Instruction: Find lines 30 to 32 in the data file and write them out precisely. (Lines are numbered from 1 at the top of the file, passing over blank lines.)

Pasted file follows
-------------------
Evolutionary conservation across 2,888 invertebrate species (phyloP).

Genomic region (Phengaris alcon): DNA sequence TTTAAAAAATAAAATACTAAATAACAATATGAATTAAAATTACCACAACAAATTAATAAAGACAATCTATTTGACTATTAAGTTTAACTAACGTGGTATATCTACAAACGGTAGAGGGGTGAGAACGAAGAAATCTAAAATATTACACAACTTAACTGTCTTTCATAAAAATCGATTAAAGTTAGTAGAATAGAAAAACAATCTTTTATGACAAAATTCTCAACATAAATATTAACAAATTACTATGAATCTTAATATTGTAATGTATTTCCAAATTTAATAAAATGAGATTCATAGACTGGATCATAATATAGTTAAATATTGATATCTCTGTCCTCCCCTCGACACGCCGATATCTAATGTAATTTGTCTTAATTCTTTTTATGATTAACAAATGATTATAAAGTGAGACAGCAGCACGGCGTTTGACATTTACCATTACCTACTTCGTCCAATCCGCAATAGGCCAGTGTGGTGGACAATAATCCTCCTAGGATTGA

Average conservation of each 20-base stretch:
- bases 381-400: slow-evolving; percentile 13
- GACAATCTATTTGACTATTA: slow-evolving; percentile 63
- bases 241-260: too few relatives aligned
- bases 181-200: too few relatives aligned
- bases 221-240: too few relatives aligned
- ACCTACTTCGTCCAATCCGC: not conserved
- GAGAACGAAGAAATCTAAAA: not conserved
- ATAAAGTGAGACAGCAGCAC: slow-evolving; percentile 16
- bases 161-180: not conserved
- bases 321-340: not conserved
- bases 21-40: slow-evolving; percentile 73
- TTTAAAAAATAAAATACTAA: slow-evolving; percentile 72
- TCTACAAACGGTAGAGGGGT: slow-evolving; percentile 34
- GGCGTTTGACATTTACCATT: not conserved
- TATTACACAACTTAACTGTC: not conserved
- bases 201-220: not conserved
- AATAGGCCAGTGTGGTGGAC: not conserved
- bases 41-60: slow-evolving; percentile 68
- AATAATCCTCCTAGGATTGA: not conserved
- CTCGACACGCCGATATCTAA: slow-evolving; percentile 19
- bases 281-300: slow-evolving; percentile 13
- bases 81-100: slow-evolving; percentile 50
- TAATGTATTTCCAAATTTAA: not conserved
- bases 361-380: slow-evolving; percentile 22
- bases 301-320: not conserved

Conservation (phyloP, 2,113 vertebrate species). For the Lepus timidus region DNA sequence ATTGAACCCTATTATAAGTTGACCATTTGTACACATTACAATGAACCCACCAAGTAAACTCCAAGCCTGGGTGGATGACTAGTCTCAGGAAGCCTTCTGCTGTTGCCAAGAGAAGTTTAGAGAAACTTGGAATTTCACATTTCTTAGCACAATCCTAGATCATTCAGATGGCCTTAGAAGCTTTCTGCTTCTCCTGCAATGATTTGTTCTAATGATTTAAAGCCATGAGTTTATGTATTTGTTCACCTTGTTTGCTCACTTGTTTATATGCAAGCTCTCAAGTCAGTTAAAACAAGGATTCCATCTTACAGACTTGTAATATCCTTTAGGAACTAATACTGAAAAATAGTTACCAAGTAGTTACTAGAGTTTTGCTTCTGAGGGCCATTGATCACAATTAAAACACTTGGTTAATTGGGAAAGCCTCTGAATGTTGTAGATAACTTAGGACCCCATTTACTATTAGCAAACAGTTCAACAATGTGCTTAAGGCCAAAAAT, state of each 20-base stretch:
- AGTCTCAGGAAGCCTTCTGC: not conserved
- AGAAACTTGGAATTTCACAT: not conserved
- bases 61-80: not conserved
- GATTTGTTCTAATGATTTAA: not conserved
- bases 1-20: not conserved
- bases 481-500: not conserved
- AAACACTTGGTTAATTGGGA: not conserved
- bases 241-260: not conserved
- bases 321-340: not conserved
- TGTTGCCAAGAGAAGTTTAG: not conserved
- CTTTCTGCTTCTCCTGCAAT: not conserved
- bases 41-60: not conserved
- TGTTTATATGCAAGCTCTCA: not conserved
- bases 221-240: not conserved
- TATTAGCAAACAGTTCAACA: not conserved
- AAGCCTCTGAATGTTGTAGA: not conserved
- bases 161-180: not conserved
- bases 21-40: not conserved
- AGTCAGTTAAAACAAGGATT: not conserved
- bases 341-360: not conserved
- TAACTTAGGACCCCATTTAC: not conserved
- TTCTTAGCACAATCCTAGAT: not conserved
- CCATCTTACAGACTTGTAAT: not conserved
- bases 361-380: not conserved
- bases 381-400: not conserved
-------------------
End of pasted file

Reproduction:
- AGTCTCAGGAAGCCTTCTGC: not conserved
- AGAAACTTGGAATTTCACAT: not conserved
- bases 61-80: not conserved